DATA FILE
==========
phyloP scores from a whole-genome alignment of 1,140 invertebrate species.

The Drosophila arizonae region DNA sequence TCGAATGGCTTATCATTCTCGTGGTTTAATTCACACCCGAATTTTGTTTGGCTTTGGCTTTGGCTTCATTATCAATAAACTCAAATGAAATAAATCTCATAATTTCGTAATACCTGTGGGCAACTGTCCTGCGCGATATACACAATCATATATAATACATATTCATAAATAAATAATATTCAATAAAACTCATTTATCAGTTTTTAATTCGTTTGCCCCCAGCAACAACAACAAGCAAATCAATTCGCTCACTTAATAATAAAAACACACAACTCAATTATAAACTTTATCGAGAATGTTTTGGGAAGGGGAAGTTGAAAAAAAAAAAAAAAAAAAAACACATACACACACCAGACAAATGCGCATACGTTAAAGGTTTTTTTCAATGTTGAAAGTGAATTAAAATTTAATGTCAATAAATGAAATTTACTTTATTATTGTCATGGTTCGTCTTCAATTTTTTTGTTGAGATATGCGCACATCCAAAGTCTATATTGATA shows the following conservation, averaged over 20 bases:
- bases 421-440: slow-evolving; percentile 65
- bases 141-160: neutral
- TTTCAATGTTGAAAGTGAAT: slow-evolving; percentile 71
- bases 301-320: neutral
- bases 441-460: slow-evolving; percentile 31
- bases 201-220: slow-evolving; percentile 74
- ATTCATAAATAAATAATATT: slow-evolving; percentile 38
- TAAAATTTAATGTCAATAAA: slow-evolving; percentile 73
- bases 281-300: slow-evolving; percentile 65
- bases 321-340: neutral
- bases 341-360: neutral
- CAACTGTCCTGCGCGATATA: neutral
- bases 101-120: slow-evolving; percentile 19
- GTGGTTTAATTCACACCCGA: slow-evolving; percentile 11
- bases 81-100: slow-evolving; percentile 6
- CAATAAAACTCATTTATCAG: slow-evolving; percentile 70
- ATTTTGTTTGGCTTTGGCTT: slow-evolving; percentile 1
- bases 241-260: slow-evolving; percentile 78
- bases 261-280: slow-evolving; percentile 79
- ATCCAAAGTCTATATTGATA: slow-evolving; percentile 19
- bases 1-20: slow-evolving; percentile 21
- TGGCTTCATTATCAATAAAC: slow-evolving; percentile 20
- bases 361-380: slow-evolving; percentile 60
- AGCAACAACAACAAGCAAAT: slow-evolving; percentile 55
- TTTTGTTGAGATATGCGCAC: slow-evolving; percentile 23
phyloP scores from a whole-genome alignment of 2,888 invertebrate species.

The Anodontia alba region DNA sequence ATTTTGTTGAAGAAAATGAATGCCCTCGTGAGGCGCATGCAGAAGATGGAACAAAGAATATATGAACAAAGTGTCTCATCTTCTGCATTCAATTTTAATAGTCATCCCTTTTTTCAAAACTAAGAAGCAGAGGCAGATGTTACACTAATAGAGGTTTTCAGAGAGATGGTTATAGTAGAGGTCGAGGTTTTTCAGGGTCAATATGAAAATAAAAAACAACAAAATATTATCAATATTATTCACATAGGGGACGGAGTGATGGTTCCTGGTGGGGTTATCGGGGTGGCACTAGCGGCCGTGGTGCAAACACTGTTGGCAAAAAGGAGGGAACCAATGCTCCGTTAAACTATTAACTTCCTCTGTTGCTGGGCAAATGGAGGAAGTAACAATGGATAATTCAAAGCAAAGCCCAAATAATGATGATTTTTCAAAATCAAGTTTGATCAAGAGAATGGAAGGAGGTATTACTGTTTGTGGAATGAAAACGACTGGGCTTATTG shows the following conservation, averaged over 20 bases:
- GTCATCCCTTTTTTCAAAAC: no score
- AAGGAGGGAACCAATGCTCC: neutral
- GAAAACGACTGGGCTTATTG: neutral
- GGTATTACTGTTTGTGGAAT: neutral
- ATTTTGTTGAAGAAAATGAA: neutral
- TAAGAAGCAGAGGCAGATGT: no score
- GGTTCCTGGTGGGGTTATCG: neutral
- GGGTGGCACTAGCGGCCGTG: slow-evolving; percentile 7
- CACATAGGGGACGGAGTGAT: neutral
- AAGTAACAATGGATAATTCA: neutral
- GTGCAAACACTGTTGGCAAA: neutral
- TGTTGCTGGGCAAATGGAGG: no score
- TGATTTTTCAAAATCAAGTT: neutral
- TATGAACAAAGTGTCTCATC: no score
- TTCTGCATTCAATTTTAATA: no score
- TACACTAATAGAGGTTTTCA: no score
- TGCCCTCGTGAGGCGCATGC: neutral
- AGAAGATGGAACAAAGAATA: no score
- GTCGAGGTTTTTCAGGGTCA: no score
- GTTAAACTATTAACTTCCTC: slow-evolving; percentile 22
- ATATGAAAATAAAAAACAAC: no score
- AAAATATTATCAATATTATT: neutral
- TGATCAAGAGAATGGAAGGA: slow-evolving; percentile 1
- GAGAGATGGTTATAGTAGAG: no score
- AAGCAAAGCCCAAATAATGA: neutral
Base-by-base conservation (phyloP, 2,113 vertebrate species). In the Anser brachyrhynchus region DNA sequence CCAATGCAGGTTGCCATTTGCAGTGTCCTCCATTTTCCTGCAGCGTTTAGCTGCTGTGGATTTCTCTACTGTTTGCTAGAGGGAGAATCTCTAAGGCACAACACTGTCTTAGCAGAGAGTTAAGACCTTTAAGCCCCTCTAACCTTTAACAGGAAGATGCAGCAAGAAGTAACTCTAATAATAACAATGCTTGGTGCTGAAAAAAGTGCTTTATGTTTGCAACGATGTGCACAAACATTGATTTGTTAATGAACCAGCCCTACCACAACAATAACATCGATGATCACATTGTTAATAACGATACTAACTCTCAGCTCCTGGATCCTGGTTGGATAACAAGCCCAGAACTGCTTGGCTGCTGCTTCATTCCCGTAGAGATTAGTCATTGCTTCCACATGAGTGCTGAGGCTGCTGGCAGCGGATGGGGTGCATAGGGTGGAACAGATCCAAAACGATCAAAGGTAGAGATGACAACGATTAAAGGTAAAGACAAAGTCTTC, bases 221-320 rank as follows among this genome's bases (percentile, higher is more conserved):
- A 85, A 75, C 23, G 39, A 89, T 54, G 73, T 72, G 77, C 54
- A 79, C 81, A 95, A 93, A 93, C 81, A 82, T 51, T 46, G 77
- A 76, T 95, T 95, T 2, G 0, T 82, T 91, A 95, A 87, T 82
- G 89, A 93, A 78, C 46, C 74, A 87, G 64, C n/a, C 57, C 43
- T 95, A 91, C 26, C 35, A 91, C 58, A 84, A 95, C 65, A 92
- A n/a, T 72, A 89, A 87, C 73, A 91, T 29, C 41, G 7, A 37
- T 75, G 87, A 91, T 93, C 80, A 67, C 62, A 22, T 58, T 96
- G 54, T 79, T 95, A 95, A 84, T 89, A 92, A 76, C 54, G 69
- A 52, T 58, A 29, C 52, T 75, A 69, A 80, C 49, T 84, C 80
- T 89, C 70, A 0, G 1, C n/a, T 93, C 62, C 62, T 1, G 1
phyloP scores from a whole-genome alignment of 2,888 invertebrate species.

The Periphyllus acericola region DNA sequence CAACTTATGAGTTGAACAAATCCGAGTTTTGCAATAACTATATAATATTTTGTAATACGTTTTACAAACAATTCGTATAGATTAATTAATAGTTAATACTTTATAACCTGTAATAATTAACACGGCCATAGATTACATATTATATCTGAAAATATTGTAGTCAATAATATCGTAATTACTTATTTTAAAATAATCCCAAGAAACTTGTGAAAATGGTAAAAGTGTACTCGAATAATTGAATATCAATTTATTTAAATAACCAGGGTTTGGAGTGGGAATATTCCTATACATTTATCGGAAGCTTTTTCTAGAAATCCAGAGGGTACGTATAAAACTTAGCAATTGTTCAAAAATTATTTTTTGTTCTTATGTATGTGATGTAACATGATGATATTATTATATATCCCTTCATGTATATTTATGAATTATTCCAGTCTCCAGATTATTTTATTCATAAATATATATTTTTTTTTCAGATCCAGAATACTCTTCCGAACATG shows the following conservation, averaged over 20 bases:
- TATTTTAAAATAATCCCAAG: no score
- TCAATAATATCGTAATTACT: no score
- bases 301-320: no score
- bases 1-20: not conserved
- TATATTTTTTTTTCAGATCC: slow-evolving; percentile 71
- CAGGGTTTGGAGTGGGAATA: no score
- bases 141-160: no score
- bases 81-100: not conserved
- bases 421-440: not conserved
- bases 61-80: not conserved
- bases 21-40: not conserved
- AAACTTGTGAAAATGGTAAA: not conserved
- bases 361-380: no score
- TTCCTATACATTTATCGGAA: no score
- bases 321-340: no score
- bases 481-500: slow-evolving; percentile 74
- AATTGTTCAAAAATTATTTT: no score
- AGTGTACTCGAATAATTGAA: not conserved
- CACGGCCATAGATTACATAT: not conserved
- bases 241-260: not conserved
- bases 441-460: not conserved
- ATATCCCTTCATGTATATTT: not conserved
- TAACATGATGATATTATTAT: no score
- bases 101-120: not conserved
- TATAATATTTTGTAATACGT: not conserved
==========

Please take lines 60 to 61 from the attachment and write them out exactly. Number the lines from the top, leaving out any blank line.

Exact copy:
- T 95, A 91, C 26, C 35, A 91, C 58, A 84, A 95, C 65, A 92
- A n/a, T 72, A 89, A 87, C 73, A 91, T 29, C 41, G 7, A 37